The shopping mall has for decades been the pulsing heart of the US consumer economy, drawing shoppers in their millions. But now online shopping — or e-commerce — has pushed the sector into crisis, with Amazon leading the way. The demise of the vast shopping centres means the disappearance of the social stomping grounds where families strolled and window shopped and young people met.
It also means the loss of many jobs. Are there any grounds for hope?
Away from the city centres along the freeways there is the increasingly common sight of deserted rows of shops, crumbling plaster and emptiness.
Where not long ago shopping centres did a roaring trade a ghost town atmosphere prevails in what is being termed a “Retail Apocalypse.”
Observers predict worse to come, seeing the shift to online shopping as just beginning. Whereas people once wandered through these temples to consumerism looking at the goods, they are now ordering online.
Amazon in particular now has virtually everything in its range that supermarkets and department stores once offered.
Despite a booming US economy, the retail sector is in dire straits.
Icons of the US shopping culture like Macy’s have cut back on staff and branches in large numbers. Founded in 1858 and a firm part of US tradition, the company has begun disposing of valuable real estate in a bid to stay above water.
Its rivals, like Kohl’s or JC Penney’s, and even more broadly based chains like the giants Walmart and Target, are also feeling the heat generated by Amazon.
Things are even worse at Sears.
The famous department store chain is beset by rumours of looming bankruptcy.
Toy-maker Toys R Us filed for bankruptcy in 2017 — part of a trend that has seen chains like Payless, Gymboree and Perfumania seek protection from their creditors.
Electronics chain RadioShack and Sports Authority have already closed up shop completely. This could be merely the beginning.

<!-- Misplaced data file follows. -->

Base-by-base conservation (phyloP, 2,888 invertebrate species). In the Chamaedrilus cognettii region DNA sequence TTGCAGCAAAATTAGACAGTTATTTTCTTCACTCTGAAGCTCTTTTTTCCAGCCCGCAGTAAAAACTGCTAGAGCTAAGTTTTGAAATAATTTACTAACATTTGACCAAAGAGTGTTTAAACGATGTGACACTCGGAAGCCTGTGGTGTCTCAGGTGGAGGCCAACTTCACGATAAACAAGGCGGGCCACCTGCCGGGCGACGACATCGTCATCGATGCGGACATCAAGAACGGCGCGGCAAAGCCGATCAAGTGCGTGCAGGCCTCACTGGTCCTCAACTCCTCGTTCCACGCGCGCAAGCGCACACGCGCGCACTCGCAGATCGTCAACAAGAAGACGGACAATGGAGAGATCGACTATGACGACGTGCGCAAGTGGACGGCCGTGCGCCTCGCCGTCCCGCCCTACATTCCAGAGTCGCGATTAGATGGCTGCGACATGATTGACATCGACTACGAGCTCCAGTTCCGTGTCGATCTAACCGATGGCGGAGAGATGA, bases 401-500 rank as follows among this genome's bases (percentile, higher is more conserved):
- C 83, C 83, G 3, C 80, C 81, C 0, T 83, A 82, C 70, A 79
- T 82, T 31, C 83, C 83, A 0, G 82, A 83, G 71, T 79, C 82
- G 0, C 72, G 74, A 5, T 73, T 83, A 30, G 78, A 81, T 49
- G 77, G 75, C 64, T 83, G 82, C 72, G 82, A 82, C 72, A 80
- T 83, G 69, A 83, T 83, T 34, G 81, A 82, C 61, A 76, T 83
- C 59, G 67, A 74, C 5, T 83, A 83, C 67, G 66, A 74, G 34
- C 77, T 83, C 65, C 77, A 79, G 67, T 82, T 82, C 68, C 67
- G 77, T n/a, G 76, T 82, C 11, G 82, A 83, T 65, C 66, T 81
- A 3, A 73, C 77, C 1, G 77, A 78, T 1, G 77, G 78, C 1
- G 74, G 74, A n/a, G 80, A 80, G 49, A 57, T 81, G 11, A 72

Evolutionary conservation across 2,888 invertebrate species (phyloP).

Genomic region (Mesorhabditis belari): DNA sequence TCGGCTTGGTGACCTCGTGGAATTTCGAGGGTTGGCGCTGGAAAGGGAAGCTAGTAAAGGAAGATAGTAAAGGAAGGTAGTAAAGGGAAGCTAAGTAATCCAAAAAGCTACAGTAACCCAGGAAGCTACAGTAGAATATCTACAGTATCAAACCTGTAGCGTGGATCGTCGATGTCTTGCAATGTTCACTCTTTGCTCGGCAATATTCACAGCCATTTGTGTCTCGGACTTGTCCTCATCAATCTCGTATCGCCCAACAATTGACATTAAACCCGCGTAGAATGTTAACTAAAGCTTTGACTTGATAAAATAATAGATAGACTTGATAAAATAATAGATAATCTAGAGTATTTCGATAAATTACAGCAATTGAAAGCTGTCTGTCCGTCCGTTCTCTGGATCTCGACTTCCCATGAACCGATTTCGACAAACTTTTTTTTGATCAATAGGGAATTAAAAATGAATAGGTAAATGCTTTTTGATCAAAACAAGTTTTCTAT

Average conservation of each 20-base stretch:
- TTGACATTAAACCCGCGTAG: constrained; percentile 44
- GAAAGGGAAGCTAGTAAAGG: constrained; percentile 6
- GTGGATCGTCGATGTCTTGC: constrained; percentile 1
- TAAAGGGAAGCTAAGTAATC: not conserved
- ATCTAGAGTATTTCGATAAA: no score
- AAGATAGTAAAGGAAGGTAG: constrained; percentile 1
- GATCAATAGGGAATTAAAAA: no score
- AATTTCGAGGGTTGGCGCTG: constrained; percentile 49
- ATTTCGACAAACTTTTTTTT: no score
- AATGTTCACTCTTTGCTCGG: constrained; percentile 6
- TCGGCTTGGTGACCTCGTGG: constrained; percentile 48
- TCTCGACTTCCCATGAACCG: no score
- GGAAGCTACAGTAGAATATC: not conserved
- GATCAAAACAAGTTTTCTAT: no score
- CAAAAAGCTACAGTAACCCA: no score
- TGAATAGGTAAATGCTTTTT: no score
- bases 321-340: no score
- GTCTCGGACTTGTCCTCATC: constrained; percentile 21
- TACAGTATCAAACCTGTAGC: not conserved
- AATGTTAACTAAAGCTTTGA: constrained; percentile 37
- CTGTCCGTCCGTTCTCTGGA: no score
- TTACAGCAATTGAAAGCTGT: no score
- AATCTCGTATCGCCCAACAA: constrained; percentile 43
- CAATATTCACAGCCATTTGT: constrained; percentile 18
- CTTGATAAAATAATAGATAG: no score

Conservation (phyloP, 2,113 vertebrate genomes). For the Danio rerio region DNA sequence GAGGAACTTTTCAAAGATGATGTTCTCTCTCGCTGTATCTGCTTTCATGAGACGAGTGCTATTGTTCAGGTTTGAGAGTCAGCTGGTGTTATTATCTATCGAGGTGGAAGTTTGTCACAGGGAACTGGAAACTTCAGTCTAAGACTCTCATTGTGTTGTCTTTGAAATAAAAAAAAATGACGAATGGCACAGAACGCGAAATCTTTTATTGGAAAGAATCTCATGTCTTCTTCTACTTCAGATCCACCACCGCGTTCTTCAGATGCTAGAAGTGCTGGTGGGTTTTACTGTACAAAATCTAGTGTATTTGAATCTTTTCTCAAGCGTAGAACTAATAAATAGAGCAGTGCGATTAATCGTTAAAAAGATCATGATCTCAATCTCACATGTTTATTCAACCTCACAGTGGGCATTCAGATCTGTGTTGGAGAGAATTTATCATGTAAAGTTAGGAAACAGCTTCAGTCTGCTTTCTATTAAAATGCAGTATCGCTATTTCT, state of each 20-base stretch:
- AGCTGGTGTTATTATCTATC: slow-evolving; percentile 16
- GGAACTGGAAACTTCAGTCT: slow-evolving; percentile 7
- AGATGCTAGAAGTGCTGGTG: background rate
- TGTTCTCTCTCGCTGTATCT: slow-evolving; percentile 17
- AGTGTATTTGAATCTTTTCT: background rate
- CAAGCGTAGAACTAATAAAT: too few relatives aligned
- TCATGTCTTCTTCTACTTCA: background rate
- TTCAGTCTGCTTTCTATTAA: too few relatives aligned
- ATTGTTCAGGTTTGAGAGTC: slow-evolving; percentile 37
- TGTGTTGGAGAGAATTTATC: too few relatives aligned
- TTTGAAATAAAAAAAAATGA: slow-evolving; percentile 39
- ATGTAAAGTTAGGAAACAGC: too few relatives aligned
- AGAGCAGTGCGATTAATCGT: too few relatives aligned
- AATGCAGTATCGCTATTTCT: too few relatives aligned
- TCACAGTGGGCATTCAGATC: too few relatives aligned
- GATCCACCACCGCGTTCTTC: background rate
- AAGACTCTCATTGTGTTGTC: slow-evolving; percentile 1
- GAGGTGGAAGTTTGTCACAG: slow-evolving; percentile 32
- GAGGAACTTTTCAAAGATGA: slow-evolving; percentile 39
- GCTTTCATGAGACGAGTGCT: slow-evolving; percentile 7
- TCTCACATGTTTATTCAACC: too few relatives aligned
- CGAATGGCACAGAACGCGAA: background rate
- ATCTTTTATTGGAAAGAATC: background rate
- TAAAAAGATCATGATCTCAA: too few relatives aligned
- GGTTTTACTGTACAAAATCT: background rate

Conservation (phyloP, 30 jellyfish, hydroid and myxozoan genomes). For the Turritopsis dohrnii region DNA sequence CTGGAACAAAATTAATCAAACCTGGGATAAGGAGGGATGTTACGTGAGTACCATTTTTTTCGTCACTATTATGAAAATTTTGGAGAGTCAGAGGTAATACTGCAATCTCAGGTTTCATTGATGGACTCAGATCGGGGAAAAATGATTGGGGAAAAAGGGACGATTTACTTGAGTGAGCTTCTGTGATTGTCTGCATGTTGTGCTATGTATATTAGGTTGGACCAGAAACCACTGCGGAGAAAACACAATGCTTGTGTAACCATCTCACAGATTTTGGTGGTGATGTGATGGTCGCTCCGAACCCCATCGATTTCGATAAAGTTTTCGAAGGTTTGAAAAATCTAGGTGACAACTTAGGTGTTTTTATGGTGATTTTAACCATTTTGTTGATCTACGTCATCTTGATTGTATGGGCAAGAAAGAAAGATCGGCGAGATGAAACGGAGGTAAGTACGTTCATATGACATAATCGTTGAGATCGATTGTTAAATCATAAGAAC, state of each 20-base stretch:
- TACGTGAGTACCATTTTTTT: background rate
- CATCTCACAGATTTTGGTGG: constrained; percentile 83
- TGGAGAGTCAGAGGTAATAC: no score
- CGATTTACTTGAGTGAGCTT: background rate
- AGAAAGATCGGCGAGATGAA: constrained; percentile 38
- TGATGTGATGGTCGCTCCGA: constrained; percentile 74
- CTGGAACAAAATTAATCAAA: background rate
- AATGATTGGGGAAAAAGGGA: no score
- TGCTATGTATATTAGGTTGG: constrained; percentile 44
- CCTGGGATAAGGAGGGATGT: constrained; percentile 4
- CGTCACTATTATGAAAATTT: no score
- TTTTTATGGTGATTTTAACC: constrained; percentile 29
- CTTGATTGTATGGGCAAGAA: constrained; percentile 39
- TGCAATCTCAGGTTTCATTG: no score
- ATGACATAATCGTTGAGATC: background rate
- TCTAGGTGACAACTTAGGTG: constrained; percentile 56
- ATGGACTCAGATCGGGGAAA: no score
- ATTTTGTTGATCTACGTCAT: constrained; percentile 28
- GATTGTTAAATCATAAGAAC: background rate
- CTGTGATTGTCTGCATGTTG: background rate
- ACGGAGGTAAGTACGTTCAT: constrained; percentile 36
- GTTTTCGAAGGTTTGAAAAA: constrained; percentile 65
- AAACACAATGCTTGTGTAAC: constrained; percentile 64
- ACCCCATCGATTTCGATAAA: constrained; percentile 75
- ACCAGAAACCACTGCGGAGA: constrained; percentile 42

Commercial analysts CoStar Group believes that more than 10 per cent of retail surface area in the United States could become superfluous over the next few years, with the major shopping centres worst hit.
Credit Suisse analysts foresee up to a quarter of the space given over to retail closing down within five years.
A long-term decline in department stores and classic retail would pose a major threat to the US economy with far-reaching social consequences.
According to the National Retail Federation (NRF) up to a quarter of all jobs indirectly depend on the sector and 11 per cent directly.
Many of these are low-paid jobs and important for the fact that they provide employment to many people without professional training at a high level.
In November there was a glimmer of hope, when 12,900 new jobs were created in traditional retail. “That was one of the strongest increases that we have seen this year,” NRF economist Jack Kleinhenz said.
But the start of the Christmas shopping season with its discount wars traditionally sees increased demand for retail workers, and the short-term trend is deceptive.
According to the Department of Labour, more than 70,000 jobs have been lost since January. And the road ahead is increasingly clear, as shown by the consumer rush around the Thanksgiving holiday.
On “Black Friday” and “Cyber Monday” US consumers spent more than ever before according to market researchers Adobe Digital Insights — largely thanks to a new record posted by online shopping. — dpa